Hey kid, here’s a hundred bucks. CoSine Communications (COSN)
Background: COSN is a relic of the dot-com boom of the 90s that used to be engaged in a money losing business. Now it is just a corporate shell with $2.14 per share in cash held in money market accounts after every residual liability is paid off. The business has ceased operations, it has 0 employees, and its losses are the result of filing expenses and board meetings. Steel Partners (a hedge fund that invests in small cap, in this case nano-cap, companies) is a large shareholder and is responsible for much of the company’s actions. The company has tax loss carry forwards, which can only be used to offset profits (highly unlikely to occur in COSN’s present state with no operations and low interest rates). Steel Partners plans to use the cash on hand in order to acquire a profitable company or make investments that can make use of the tax loss carry forwards.
Opportunity: In their attempt to further consolidate Steel’s control of the company, COSN is planning a reverse 1 for 500 split. For every 500 shares an individual owns, they will receive 1 share. If a shareholder doesn’t own 500 shares, they will be bought out for $2.24/share. This has the effect of knocking out small (very small) shareholders, such as those owning 499 shares or lessIndividuals owning fewer than 500 shares (499 shares @ 1.90 – current price – or $973) will receive $2.24/share ($1117.76). While a $145 isn’t exactly a juicy nominal return, the prospect of receiving an 14.5% return on your money in less than a year is a much better alternative to the meager rates a bank is offering you right now.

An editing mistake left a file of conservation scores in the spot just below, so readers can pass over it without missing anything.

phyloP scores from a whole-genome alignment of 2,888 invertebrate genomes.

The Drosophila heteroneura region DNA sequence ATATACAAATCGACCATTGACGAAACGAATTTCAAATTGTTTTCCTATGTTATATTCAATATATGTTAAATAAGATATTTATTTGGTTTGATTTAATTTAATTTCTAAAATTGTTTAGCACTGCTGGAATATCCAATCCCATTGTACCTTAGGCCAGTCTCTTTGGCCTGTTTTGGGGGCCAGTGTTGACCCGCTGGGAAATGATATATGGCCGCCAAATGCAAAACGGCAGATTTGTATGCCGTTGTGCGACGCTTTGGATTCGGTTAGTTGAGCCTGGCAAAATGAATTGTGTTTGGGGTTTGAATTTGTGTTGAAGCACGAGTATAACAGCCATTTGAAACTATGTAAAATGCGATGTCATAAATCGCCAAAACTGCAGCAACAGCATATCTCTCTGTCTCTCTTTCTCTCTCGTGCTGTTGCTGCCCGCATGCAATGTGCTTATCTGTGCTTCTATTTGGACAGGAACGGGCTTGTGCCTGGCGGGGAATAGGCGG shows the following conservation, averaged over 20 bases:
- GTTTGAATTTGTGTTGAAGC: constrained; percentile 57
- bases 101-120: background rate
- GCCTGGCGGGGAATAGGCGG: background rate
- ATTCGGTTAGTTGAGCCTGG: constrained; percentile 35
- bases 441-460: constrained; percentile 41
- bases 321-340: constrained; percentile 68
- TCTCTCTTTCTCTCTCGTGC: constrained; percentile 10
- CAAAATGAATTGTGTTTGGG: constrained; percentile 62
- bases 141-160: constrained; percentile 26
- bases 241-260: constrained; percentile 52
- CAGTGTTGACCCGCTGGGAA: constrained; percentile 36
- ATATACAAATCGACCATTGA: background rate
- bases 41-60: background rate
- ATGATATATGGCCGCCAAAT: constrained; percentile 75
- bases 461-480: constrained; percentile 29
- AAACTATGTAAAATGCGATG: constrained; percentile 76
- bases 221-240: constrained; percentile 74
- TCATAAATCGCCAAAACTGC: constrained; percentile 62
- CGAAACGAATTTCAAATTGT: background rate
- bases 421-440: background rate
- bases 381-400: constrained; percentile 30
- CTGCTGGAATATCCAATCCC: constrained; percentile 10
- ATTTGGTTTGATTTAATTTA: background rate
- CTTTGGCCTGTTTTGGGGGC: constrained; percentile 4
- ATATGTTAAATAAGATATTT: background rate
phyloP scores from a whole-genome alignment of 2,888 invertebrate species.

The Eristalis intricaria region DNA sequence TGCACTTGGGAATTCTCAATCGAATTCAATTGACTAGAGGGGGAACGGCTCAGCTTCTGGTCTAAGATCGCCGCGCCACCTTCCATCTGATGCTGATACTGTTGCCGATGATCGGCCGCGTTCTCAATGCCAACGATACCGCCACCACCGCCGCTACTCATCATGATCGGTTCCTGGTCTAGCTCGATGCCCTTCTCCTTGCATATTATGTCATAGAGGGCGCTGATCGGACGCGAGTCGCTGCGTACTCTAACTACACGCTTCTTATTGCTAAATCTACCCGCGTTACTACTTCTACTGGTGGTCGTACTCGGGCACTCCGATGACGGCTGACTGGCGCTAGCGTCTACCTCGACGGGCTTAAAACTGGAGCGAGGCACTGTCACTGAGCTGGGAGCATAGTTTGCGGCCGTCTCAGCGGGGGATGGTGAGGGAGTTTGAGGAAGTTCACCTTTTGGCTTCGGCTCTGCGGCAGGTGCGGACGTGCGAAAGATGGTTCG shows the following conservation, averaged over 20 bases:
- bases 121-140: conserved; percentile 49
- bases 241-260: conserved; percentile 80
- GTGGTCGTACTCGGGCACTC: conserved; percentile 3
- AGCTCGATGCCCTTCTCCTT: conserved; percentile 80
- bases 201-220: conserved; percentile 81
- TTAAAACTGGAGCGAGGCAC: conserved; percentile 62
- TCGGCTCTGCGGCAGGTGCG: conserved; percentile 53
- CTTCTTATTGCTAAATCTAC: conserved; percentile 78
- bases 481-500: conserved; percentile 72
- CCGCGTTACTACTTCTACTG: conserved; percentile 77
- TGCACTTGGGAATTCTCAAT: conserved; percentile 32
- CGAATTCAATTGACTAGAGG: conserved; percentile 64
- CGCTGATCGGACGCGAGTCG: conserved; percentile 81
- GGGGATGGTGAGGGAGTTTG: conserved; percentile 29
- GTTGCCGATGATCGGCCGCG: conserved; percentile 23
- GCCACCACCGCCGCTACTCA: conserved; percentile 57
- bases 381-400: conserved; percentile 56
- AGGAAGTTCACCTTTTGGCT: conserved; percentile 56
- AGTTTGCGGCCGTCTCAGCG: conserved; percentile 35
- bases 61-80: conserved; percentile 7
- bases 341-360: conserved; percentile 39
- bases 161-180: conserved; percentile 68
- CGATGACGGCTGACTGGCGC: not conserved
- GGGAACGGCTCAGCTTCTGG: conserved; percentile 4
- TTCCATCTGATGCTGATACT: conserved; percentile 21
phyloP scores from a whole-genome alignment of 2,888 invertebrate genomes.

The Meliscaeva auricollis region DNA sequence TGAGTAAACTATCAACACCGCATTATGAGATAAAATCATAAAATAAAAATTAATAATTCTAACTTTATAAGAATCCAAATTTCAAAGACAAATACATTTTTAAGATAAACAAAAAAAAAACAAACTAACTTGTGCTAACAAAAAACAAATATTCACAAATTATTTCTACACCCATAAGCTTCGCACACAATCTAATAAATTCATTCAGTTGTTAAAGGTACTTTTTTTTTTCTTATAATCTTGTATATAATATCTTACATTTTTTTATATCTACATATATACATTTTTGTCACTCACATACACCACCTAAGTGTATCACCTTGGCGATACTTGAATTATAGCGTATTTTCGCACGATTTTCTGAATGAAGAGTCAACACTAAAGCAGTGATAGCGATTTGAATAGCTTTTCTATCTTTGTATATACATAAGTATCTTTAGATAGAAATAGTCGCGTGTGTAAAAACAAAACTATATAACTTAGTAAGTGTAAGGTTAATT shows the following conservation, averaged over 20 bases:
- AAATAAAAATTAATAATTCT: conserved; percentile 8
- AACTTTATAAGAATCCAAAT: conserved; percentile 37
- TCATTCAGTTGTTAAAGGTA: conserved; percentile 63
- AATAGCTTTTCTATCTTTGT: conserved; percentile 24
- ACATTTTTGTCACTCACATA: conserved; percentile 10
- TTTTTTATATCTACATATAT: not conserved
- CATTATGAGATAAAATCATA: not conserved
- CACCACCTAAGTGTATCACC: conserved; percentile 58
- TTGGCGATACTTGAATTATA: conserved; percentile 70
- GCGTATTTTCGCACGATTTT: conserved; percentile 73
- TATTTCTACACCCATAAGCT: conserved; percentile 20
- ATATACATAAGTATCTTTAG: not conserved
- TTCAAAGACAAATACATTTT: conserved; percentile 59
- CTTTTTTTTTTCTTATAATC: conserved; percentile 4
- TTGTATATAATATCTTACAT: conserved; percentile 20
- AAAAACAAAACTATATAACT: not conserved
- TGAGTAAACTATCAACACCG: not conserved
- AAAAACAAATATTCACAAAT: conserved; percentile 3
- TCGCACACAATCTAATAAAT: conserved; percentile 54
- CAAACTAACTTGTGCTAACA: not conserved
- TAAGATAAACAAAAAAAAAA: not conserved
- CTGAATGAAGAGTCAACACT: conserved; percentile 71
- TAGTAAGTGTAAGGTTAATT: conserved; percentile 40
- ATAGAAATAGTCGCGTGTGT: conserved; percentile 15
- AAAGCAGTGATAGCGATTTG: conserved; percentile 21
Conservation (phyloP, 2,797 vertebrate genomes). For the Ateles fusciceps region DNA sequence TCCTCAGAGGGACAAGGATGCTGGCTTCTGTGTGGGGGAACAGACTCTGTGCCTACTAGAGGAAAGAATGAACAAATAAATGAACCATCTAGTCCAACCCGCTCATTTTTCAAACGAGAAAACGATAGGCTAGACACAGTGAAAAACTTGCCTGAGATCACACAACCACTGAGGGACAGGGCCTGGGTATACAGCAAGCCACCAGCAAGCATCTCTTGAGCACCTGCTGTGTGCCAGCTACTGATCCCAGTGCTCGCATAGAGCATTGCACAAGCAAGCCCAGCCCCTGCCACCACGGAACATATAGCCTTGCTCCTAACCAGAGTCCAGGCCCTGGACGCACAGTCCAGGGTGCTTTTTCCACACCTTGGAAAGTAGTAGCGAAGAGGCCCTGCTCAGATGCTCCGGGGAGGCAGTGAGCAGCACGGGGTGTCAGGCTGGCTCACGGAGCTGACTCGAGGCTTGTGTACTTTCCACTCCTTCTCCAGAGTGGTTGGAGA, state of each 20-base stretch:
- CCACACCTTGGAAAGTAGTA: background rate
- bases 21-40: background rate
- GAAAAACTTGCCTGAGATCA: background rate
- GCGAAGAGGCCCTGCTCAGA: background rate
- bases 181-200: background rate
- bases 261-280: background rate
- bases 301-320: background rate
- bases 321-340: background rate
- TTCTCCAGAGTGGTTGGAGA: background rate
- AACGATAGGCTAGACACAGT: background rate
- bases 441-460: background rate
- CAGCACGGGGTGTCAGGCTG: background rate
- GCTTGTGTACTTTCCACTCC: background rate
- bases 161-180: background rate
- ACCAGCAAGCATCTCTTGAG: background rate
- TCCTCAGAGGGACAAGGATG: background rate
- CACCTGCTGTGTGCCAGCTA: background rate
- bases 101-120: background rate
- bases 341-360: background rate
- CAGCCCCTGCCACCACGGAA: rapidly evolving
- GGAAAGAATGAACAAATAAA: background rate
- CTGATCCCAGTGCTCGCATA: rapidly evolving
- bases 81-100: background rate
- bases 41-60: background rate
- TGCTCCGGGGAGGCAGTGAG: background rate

While the company is offering $2.24/share, there is only a net cash position of $2.14. The reason this should pose little concern is because Steel Partners owns 47.5% and wants control of the company to exploit the NOLs. Out of 10m shares outstanding, that means just over 5m will be tendered. That requires $11.2m but is more than covered with the $21m on the balance sheet.
Risk: The reason I am comfortable recommending this is due to the limited downside risk. An economist would have you believe that you cannot pick a $20 bill off the ground, because if it were truly on the ground someone else would have picked it up already. In this instance, the amount of unencumbered cash that each share represents would take approximately 2 years to be reduced to the amount of cash that each share can be purchased at even if the tender fails. This risk is nearly eliminated now that the tender has been approved.
Disclosure: no position
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